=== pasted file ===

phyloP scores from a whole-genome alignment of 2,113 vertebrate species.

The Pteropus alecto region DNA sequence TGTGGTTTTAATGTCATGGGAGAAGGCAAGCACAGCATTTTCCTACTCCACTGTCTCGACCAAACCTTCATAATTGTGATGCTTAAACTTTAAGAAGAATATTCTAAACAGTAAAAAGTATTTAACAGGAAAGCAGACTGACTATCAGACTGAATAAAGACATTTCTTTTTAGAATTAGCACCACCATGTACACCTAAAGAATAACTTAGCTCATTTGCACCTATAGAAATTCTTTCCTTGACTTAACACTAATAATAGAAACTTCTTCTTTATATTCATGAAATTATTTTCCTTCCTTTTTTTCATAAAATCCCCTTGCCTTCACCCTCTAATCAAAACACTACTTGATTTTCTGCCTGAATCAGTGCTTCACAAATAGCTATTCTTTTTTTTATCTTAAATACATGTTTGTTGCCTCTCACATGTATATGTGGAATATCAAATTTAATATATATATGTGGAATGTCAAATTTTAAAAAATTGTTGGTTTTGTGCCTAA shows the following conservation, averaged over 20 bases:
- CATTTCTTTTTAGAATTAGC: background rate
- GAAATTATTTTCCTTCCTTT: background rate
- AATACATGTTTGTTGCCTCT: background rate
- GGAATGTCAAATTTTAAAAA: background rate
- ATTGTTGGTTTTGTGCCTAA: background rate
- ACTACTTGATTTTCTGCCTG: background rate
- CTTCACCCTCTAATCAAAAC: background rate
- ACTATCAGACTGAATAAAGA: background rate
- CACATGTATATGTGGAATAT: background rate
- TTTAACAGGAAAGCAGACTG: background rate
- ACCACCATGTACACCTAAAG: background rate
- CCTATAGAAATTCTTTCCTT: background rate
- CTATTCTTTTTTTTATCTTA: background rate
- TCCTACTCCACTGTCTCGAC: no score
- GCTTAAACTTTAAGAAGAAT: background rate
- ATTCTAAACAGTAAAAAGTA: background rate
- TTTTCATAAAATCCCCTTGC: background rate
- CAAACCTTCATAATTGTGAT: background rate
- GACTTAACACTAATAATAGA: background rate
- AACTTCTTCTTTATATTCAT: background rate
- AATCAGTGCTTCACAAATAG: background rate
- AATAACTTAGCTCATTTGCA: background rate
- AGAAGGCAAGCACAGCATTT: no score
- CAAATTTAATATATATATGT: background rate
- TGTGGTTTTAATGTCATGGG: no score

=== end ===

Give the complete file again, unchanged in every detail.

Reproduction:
phyloP scores from a whole-genome alignment of 2,113 vertebrate species.

The Pteropus alecto region DNA sequence TGTGGTTTTAATGTCATGGGAGAAGGCAAGCACAGCATTTTCCTACTCCACTGTCTCGACCAAACCTTCATAATTGTGATGCTTAAACTTTAAGAAGAATATTCTAAACAGTAAAAAGTATTTAACAGGAAAGCAGACTGACTATCAGACTGAATAAAGACATTTCTTTTTAGAATTAGCACCACCATGTACACCTAAAGAATAACTTAGCTCATTTGCACCTATAGAAATTCTTTCCTTGACTTAACACTAATAATAGAAACTTCTTCTTTATATTCATGAAATTATTTTCCTTCCTTTTTTTCATAAAATCCCCTTGCCTTCACCCTCTAATCAAAACACTACTTGATTTTCTGCCTGAATCAGTGCTTCACAAATAGCTATTCTTTTTTTTATCTTAAATACATGTTTGTTGCCTCTCACATGTATATGTGGAATATCAAATTTAATATATATATGTGGAATGTCAAATTTTAAAAAATTGTTGGTTTTGTGCCTAA shows the following conservation, averaged over 20 bases:
- CATTTCTTTTTAGAATTAGC: background rate
- GAAATTATTTTCCTTCCTTT: background rate
- AATACATGTTTGTTGCCTCT: background rate
- GGAATGTCAAATTTTAAAAA: background rate
- ATTGTTGGTTTTGTGCCTAA: background rate
- ACTACTTGATTTTCTGCCTG: background rate
- CTTCACCCTCTAATCAAAAC: background rate
- ACTATCAGACTGAATAAAGA: background rate
- CACATGTATATGTGGAATAT: background rate
- TTTAACAGGAAAGCAGACTG: background rate
- ACCACCATGTACACCTAAAG: background rate
- CCTATAGAAATTCTTTCCTT: background rate
- CTATTCTTTTTTTTATCTTA: background rate
- TCCTACTCCACTGTCTCGAC: no score
- GCTTAAACTTTAAGAAGAAT: background rate
- ATTCTAAACAGTAAAAAGTA: background rate
- TTTTCATAAAATCCCCTTGC: background rate
- CAAACCTTCATAATTGTGAT: background rate
- GACTTAACACTAATAATAGA: background rate
- AACTTCTTCTTTATATTCAT: background rate
- AATCAGTGCTTCACAAATAG: background rate
- AATAACTTAGCTCATTTGCA: background rate
- AGAAGGCAAGCACAGCATTT: no score
- CAAATTTAATATATATATGT: background rate
- TGTGGTTTTAATGTCATGGG: no score